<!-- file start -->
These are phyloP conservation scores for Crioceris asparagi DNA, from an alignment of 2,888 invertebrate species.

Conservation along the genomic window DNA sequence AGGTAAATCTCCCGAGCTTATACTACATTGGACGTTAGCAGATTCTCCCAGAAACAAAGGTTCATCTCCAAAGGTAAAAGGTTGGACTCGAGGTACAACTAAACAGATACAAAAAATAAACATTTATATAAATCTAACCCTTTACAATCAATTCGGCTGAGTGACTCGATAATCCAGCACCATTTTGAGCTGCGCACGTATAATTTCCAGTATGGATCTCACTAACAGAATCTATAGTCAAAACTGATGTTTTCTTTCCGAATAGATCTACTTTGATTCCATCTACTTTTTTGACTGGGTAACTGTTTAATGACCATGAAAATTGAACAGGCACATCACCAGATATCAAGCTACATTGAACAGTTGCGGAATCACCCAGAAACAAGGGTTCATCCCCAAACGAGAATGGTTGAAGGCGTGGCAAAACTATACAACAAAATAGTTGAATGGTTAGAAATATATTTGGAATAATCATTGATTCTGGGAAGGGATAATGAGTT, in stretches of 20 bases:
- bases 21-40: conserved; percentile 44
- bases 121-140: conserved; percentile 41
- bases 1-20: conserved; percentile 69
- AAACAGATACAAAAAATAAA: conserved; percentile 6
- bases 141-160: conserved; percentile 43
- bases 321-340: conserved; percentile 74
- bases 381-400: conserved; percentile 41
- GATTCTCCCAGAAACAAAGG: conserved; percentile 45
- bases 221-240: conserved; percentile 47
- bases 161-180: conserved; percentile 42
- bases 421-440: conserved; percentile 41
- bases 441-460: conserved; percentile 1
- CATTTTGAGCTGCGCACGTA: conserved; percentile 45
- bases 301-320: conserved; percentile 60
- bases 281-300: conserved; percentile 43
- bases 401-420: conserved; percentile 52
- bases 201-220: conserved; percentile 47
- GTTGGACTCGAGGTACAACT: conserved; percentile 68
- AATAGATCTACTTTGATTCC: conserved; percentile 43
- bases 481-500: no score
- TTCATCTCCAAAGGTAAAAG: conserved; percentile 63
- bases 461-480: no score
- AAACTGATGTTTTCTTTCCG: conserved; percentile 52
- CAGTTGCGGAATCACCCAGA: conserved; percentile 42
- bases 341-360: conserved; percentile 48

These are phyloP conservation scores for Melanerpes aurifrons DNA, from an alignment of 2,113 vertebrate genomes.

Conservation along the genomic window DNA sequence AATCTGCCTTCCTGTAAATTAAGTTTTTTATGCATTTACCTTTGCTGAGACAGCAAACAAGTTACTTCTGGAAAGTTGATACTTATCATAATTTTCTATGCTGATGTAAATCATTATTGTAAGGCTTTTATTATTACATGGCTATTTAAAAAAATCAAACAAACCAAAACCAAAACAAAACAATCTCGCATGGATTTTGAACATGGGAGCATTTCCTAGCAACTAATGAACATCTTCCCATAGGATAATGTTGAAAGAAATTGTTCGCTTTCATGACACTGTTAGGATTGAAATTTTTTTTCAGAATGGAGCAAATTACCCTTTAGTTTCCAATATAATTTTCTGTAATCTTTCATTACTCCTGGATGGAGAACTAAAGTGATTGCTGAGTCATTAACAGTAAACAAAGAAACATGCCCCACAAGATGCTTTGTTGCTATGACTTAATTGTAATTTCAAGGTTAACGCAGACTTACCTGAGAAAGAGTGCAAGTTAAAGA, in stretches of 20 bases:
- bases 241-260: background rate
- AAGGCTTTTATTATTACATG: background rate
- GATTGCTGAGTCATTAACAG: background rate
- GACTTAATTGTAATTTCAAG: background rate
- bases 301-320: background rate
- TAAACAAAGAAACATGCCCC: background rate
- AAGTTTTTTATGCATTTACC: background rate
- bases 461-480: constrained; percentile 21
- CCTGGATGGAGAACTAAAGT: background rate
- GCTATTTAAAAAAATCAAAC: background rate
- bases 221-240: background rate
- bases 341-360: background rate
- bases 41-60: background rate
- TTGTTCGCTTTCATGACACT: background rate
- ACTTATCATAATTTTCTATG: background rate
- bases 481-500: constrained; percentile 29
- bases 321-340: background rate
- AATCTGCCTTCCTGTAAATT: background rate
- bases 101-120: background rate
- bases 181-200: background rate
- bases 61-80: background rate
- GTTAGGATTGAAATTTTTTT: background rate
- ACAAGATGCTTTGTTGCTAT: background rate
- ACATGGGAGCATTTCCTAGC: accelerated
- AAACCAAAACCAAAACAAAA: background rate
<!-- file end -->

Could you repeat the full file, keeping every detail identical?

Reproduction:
These are phyloP conservation scores for Crioceris asparagi DNA, from an alignment of 2,888 invertebrate species.

Conservation along the genomic window DNA sequence AGGTAAATCTCCCGAGCTTATACTACATTGGACGTTAGCAGATTCTCCCAGAAACAAAGGTTCATCTCCAAAGGTAAAAGGTTGGACTCGAGGTACAACTAAACAGATACAAAAAATAAACATTTATATAAATCTAACCCTTTACAATCAATTCGGCTGAGTGACTCGATAATCCAGCACCATTTTGAGCTGCGCACGTATAATTTCCAGTATGGATCTCACTAACAGAATCTATAGTCAAAACTGATGTTTTCTTTCCGAATAGATCTACTTTGATTCCATCTACTTTTTTGACTGGGTAACTGTTTAATGACCATGAAAATTGAACAGGCACATCACCAGATATCAAGCTACATTGAACAGTTGCGGAATCACCCAGAAACAAGGGTTCATCCCCAAACGAGAATGGTTGAAGGCGTGGCAAAACTATACAACAAAATAGTTGAATGGTTAGAAATATATTTGGAATAATCATTGATTCTGGGAAGGGATAATGAGTT, in stretches of 20 bases:
- bases 21-40: conserved; percentile 44
- bases 121-140: conserved; percentile 41
- bases 1-20: conserved; percentile 69
- AAACAGATACAAAAAATAAA: conserved; percentile 6
- bases 141-160: conserved; percentile 43
- bases 321-340: conserved; percentile 74
- bases 381-400: conserved; percentile 41
- GATTCTCCCAGAAACAAAGG: conserved; percentile 45
- bases 221-240: conserved; percentile 47
- bases 161-180: conserved; percentile 42
- bases 421-440: conserved; percentile 41
- bases 441-460: conserved; percentile 1
- CATTTTGAGCTGCGCACGTA: conserved; percentile 45
- bases 301-320: conserved; percentile 60
- bases 281-300: conserved; percentile 43
- bases 401-420: conserved; percentile 52
- bases 201-220: conserved; percentile 47
- GTTGGACTCGAGGTACAACT: conserved; percentile 68
- AATAGATCTACTTTGATTCC: conserved; percentile 43
- bases 481-500: no score
- TTCATCTCCAAAGGTAAAAG: conserved; percentile 63
- bases 461-480: no score
- AAACTGATGTTTTCTTTCCG: conserved; percentile 52
- CAGTTGCGGAATCACCCAGA: conserved; percentile 42
- bases 341-360: conserved; percentile 48

These are phyloP conservation scores for Melanerpes aurifrons DNA, from an alignment of 2,113 vertebrate genomes.

Conservation along the genomic window DNA sequence AATCTGCCTTCCTGTAAATTAAGTTTTTTATGCATTTACCTTTGCTGAGACAGCAAACAAGTTACTTCTGGAAAGTTGATACTTATCATAATTTTCTATGCTGATGTAAATCATTATTGTAAGGCTTTTATTATTACATGGCTATTTAAAAAAATCAAACAAACCAAAACCAAAACAAAACAATCTCGCATGGATTTTGAACATGGGAGCATTTCCTAGCAACTAATGAACATCTTCCCATAGGATAATGTTGAAAGAAATTGTTCGCTTTCATGACACTGTTAGGATTGAAATTTTTTTTCAGAATGGAGCAAATTACCCTTTAGTTTCCAATATAATTTTCTGTAATCTTTCATTACTCCTGGATGGAGAACTAAAGTGATTGCTGAGTCATTAACAGTAAACAAAGAAACATGCCCCACAAGATGCTTTGTTGCTATGACTTAATTGTAATTTCAAGGTTAACGCAGACTTACCTGAGAAAGAGTGCAAGTTAAAGA, in stretches of 20 bases:
- bases 241-260: background rate
- AAGGCTTTTATTATTACATG: background rate
- GATTGCTGAGTCATTAACAG: background rate
- GACTTAATTGTAATTTCAAG: background rate
- bases 301-320: background rate
- TAAACAAAGAAACATGCCCC: background rate
- AAGTTTTTTATGCATTTACC: background rate
- bases 461-480: constrained; percentile 21
- CCTGGATGGAGAACTAAAGT: background rate
- GCTATTTAAAAAAATCAAAC: background rate
- bases 221-240: background rate
- bases 341-360: background rate
- bases 41-60: background rate
- TTGTTCGCTTTCATGACACT: background rate
- ACTTATCATAATTTTCTATG: background rate
- bases 481-500: constrained; percentile 29
- bases 321-340: background rate
- AATCTGCCTTCCTGTAAATT: background rate
- bases 101-120: background rate
- bases 181-200: background rate
- bases 61-80: background rate
- GTTAGGATTGAAATTTTTTT: background rate
- ACAAGATGCTTTGTTGCTAT: background rate
- ACATGGGAGCATTTCCTAGC: accelerated
- AAACCAAAACCAAAACAAAA: background rate